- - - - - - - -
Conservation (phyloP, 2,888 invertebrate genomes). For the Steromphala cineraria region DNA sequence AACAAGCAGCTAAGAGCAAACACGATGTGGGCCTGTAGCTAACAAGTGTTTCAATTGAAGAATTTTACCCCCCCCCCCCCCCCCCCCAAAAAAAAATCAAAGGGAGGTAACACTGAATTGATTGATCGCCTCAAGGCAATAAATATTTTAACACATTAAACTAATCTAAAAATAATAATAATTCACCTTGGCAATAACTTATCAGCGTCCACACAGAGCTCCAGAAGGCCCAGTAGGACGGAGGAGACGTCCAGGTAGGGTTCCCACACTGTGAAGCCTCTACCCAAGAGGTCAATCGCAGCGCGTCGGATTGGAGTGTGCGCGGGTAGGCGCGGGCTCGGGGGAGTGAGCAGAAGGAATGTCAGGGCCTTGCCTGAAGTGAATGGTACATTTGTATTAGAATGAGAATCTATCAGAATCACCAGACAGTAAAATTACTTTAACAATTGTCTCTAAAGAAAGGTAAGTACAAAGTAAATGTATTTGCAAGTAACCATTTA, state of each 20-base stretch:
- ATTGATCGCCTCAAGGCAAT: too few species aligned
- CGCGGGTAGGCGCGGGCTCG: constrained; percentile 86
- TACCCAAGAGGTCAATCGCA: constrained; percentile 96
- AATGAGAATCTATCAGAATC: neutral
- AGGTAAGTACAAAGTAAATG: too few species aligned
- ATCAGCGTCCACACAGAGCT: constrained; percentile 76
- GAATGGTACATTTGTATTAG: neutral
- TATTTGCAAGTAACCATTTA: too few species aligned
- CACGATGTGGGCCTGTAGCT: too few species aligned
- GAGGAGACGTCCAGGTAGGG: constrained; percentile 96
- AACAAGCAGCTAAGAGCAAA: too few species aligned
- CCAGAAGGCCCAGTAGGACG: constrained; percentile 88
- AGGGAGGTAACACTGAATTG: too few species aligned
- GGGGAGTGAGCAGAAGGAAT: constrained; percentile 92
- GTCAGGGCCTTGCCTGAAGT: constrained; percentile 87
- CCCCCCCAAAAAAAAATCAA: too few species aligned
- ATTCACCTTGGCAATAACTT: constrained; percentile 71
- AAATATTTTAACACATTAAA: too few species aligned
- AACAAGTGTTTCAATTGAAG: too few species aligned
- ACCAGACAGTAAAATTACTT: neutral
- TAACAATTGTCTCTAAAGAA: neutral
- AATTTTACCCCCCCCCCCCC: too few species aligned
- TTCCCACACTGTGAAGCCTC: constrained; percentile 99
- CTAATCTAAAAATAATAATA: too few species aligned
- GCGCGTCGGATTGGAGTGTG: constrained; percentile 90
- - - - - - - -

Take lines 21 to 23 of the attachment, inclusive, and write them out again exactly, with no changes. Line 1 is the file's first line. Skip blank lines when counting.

- ACCAGACAGTAAAATTACTT: neutral
- TAACAATTGTCTCTAAAGAA: neutral
- AATTTTACCCCCCCCCCCCC: too few species aligned